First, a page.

Coronavirus accelerates downward trend in Scottish hospitality sector
With bars and restaurants across the UK reeling from the impact of social distancing measures, the latest Red Flag Alert data from insolvency specialist Begbies Traynor shows that the sector in Scotland was already under severe pressure with instances of ‘critical’ financial distress in the first quarter of 2020 rising by 500% compared with the same period the previous year.
The quarterly research, which monitors the UK’s financial health, indicates that beleaguered hospitality and leisure businesses have continued to struggle amid fears around Brexit and a global economic slowdown, ahead of the catastrophic impact of the COVID-19 health crisis.
In the first three months of the year, in Scotland, bars and restaurants showed a dramatic increase in ‘critical’ or advanced financial distress (which refers to businesses that have had winding-up petitions or decrees totalling more than £5,000 against them) both year on year (rise of 500%) and quarter on quarter (up by 800%).
Across the UK as a whole, ‘critical’ distress in the sector rose by 37% since the previous quarter; and rose by 20% since the same period in 2019.
Bars and restaurants in Scotland also saw 1,207 instances of ‘significant’ or early distress (ie businesses with minor decrees against them and those showing a marked deterioration in key financial ratios), a rise of 5% since the final quarter of 2019.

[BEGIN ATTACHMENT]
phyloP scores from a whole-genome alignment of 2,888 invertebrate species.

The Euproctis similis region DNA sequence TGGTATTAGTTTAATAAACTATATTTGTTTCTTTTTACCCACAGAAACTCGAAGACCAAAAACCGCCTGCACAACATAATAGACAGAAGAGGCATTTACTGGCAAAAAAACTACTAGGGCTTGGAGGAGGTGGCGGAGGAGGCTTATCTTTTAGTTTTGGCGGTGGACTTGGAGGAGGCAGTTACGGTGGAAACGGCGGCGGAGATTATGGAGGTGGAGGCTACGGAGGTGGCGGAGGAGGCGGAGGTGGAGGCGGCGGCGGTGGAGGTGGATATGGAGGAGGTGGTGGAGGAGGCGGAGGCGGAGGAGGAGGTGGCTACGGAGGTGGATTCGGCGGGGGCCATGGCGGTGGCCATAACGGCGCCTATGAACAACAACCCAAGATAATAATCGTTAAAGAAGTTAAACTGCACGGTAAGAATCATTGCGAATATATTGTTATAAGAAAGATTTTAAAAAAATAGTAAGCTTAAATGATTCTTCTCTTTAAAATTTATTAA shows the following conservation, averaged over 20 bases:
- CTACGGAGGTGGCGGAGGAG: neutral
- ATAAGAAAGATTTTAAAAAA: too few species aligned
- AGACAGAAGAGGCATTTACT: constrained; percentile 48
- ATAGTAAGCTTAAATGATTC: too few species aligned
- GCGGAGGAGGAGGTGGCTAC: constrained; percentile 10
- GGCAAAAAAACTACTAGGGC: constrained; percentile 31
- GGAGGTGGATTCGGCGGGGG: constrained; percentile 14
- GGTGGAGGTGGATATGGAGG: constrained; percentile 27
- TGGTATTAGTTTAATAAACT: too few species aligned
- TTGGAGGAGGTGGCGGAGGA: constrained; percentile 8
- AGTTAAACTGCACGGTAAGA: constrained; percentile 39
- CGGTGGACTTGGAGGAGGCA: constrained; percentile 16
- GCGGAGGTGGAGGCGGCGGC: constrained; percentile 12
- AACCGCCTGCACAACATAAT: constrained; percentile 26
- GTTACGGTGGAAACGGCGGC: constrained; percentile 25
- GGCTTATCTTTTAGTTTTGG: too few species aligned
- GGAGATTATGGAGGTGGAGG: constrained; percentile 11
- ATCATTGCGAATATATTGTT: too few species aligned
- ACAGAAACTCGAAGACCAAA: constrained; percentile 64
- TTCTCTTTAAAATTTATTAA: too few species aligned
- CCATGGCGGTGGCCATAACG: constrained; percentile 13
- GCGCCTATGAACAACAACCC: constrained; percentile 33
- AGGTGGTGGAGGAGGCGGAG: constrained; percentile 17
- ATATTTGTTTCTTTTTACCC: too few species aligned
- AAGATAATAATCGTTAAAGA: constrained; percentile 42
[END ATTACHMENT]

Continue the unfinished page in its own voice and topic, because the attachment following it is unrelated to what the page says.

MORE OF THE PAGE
Looking across the sectors, the UK-wide figure for ‘critical’ distress rose by 10% since the previous quarter, while in Scotland there was an uplift of 56%; it fell by 1% across the UK as whole compared with Q1 2019, but rose by 10% year on year in Scotland.
Levels of the less advanced ‘significant’ distress were closer to the UK-wide average, rising by 3% since the previous quarter both across the UK and in Scotland (now representing 509,314 instances across the UK and 26,233 instances in Scotland); and by 5% across the UK and by 2% in Scotland year on year.
Levels of ‘critical’ distress in Scotland also continued to rise among support services businesses (up 650% since Q4 2019); and among real estate and property companies (200% rise quarter on quarter).
Ken Pattullo, who leads Begbies Traynor in Scotland, said: “For many businesses, particularly in consumer-facing sectors such as hospitality and retail, the post-Christmas period is the toughest, and this appears again to have been the case in the first three months of 2020, except, worryingly, much more so this year than last.
“The last couple of years of economic uncertainty has now been exacerbated by the unexpected and devastating impact of COVID-19 which may, unfortunately, prove to be the final straw for many businesses in these sectors and, indeed, in many others.
“While the government’s attempts to offer some support to businesses are welcome, the reality is that this ‘sticking plaster’ approach may well simply delay the inevitable. Previous recessions show that any serious economic shock results in a marked rise in insolvencies and this is likely to be the longer-term picture.
“However, this is an unprecedented situation and businesses should use all of the support available, from investigating their insurance cover and talking to the bank to calling on the expertise of professional advisers, in order to gain vital breathing space in the face of current challenges. And, with HMRC stating they will consider debt restructuring proposals, now is the time to consider how to cope beyond the initial breathing space provisions.”
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